Days passed, and I refused to be disloyal to Jeeves and the marvelous search engine he drove. I simply refused to have anything to do with Google. And then came the day that Jeeves failed me. It wasn’t some enormous failure, just some little task that he couldn’t to fulfill. (I do admit that there was some purely physical reason that bothered me about Jeeves as well. That stuffy pinstriped suit that he wore everyday and his balding head just weren’t my style. He looked 60, and I was only in my late 40s at the time.) Yes, I’ll admit it, it was then and there that I threw myself into the arms of the Google and his unsurpassed algorithmic search engine. The die was cast; the course taken. It should be noted that Jeeves is the only man I’ve ever cheated on, but like some cold-hearted, ex-spouse, once I closed the door and walked out on Jeeves for my new love Google, I never looked back.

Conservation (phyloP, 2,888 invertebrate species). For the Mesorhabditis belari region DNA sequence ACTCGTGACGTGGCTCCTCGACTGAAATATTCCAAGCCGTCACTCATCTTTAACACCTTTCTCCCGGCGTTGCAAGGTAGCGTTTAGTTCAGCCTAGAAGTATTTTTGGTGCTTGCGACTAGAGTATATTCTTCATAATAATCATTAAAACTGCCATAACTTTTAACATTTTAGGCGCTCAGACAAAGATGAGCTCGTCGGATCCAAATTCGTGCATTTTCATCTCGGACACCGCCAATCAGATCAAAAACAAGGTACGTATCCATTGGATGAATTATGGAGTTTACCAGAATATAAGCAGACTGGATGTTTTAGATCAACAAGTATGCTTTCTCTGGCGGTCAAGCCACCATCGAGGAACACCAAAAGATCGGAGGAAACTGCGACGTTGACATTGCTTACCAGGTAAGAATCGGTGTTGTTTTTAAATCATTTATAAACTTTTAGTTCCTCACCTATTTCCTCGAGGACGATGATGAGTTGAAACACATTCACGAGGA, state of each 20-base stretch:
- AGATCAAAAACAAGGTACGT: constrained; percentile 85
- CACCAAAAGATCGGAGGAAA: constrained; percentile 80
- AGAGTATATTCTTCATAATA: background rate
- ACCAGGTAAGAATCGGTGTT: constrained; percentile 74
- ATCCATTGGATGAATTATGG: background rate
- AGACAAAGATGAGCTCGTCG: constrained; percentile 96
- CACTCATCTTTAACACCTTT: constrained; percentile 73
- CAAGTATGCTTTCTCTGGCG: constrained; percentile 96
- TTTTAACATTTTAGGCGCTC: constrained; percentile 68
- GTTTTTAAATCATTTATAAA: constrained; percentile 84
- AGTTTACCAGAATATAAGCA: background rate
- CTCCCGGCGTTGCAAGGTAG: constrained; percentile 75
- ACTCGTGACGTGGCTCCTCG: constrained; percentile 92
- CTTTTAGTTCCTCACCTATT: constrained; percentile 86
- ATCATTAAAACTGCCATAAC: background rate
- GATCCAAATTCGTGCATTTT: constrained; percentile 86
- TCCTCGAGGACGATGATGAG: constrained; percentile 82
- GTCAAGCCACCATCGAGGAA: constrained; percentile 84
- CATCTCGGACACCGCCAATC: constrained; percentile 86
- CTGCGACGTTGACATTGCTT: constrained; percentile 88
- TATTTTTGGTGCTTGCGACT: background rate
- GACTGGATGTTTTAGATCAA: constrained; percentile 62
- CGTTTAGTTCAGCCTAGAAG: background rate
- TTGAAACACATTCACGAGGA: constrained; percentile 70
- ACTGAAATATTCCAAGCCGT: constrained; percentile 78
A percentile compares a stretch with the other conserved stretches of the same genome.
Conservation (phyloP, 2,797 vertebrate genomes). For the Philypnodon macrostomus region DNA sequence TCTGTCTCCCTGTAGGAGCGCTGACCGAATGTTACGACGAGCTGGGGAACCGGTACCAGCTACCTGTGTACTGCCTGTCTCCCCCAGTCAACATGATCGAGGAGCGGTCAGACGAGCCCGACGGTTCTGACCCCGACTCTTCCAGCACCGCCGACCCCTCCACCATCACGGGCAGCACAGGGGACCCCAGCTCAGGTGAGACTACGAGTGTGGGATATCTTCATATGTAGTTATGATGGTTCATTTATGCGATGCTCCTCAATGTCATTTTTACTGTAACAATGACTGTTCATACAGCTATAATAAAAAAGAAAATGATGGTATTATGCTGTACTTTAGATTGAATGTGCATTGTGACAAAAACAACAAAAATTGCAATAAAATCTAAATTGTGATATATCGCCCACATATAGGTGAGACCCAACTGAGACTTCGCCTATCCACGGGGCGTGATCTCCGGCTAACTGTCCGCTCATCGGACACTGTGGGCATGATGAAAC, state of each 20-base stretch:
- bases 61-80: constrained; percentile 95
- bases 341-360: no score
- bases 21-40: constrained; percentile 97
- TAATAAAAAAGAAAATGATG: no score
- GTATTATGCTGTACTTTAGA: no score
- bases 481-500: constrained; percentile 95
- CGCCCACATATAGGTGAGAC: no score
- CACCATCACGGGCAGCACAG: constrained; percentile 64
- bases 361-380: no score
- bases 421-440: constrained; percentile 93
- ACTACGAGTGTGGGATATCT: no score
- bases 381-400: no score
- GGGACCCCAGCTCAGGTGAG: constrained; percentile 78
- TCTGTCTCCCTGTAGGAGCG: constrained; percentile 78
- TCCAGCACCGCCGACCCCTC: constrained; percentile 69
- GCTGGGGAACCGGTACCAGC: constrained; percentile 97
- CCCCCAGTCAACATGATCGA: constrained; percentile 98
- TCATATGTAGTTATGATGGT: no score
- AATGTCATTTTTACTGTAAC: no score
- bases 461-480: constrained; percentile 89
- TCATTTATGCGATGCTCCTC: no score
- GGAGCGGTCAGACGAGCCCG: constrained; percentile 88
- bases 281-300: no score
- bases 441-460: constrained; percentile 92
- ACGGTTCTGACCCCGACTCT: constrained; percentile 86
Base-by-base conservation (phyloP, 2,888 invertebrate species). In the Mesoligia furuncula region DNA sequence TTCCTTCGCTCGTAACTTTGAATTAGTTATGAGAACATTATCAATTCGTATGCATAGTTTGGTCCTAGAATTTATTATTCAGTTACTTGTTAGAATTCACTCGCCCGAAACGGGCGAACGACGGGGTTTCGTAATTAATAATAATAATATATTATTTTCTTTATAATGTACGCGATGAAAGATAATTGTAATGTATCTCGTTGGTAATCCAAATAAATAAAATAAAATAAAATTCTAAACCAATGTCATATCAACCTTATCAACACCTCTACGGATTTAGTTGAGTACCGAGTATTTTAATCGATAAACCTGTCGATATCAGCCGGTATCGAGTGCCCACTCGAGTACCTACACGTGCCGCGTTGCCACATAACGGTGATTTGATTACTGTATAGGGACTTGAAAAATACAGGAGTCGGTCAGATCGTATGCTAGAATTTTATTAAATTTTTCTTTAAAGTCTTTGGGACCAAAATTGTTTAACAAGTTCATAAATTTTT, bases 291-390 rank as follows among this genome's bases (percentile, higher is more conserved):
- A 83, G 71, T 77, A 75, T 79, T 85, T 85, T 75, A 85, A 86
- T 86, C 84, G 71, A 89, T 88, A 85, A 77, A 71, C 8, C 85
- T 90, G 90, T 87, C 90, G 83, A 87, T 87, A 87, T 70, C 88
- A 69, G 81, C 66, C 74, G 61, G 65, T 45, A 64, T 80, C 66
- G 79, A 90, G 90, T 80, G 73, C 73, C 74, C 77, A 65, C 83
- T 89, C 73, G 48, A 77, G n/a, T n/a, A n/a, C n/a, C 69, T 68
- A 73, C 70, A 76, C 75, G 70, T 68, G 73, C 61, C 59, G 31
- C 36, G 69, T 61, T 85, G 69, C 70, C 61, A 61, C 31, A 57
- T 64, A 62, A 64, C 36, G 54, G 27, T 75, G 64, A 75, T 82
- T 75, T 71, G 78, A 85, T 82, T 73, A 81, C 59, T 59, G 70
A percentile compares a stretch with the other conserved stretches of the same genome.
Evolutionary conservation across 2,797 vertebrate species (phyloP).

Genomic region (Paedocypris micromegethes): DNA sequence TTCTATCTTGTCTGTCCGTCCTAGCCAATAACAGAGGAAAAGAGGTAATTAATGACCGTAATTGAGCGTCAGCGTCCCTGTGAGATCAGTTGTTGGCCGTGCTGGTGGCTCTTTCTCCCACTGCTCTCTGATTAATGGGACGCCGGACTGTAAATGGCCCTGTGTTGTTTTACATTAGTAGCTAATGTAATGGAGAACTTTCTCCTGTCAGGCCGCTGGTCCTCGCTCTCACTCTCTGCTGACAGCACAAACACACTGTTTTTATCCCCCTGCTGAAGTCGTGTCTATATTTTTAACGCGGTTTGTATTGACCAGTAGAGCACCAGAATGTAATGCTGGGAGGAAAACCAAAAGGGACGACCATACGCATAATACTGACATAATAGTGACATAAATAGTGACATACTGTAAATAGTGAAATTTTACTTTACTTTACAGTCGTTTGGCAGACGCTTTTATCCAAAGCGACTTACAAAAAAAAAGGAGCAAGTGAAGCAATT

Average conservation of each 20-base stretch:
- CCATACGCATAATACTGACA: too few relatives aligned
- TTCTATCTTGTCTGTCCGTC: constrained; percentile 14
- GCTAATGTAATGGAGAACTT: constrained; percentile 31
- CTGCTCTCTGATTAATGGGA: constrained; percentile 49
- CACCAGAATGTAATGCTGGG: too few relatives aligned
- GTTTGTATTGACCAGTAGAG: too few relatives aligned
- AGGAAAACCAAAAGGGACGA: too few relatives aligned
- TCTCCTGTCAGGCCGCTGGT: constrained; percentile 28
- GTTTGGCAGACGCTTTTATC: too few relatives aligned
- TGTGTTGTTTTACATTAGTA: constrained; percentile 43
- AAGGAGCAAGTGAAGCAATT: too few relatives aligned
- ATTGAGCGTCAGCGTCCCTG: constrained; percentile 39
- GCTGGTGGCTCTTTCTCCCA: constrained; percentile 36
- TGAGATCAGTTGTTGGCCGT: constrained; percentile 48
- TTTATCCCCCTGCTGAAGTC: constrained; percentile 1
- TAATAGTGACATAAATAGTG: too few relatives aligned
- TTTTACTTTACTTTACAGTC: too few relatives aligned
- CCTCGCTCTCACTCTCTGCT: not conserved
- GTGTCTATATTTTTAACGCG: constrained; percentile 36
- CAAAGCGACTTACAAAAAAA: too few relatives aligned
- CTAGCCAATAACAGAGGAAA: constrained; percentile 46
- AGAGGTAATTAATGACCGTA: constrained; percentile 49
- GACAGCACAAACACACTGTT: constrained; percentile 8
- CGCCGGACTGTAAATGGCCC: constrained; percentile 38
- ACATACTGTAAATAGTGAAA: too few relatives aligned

And that’s how it’s been. Google and I will be celebrating our 25th anniversary together soon, and I continue to grow more in love with Google very day. I’ve been faithful to him all these years. Well, yes, there was that other guy, Bing, who tempted me but that was for about fifteen minutes one day, so surely it doesn’t count since I immediately went right back to Google and vowed to never stray again.
I’m sure you remember the day you first met Google as well. I realize now that many people love Google – millions really, but that’s ok. I’ve come to accept that. So don’t be afraid to tell me, in your comments below, how you first met Google . Google belongs to the world. That’s what makes it so valuable and what makes every person’s first encounter with the Google search engine a personal, yet collective memory that we all share.